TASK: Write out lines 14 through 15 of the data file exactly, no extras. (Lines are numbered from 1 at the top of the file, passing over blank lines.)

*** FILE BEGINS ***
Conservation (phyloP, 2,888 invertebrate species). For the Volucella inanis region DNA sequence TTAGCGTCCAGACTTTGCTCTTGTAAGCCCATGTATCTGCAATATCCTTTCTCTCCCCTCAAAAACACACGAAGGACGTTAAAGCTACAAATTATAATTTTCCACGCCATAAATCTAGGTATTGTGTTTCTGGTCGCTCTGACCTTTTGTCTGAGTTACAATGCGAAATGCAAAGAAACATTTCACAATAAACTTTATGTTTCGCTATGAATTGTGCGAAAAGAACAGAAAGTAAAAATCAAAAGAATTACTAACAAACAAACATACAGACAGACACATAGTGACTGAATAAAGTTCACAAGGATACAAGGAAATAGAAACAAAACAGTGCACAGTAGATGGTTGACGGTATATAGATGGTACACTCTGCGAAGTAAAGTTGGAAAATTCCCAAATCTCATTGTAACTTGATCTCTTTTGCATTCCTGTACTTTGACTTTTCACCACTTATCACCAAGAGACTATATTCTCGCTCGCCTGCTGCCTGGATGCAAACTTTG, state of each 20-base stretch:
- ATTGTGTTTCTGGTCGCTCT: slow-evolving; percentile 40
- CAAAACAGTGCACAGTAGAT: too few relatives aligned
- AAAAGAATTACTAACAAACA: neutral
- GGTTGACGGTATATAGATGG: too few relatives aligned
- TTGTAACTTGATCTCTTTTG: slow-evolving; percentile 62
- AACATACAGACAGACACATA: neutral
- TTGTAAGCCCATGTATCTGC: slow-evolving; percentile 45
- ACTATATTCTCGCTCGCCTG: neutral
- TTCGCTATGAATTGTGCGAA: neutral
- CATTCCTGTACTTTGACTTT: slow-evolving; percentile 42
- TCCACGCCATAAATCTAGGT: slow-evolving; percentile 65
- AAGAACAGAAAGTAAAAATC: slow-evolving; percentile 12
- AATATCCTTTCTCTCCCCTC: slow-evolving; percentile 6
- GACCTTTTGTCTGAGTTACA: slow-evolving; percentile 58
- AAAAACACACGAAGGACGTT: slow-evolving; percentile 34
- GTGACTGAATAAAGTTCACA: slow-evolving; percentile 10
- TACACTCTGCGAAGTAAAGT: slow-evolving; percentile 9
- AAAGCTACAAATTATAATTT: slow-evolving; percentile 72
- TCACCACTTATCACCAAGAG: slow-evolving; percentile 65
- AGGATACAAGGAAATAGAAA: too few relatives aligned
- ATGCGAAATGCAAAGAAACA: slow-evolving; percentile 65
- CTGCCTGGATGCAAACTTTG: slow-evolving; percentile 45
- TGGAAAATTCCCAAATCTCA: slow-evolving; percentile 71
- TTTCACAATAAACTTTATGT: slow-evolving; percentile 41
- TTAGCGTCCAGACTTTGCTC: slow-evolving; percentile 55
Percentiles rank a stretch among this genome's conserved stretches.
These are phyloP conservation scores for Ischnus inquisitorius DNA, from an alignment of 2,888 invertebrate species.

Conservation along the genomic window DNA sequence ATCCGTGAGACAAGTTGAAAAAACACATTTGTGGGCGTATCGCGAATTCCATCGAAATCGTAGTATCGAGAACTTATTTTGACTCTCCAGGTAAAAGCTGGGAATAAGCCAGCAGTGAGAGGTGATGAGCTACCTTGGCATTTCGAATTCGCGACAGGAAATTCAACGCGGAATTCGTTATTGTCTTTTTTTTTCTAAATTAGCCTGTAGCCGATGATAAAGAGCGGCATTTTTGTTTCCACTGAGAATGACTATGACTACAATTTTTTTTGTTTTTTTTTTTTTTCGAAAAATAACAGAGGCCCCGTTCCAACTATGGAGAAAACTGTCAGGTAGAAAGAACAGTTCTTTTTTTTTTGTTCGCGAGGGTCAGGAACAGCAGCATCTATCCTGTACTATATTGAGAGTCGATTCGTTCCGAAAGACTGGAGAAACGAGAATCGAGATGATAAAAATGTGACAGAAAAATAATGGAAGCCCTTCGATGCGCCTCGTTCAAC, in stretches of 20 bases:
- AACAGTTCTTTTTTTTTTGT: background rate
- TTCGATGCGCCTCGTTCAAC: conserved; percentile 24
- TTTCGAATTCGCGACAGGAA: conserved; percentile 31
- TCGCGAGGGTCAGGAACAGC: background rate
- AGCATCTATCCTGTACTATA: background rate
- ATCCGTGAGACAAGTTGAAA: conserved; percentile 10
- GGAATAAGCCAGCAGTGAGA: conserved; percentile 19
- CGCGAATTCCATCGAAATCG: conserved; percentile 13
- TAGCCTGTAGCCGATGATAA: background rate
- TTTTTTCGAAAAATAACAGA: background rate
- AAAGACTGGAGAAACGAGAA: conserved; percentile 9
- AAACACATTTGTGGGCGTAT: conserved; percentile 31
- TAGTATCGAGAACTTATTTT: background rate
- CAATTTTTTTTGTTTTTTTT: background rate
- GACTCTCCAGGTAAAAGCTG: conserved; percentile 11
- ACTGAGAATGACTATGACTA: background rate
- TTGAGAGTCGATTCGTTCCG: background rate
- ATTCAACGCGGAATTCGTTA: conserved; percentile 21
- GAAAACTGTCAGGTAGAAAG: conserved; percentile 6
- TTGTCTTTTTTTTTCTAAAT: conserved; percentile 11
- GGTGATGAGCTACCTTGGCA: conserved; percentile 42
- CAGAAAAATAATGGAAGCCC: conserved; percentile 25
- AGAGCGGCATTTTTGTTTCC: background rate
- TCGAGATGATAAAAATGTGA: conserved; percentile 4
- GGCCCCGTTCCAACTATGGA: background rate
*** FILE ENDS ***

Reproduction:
- AATATCCTTTCTCTCCCCTC: slow-evolving; percentile 6
- GACCTTTTGTCTGAGTTACA: slow-evolving; percentile 58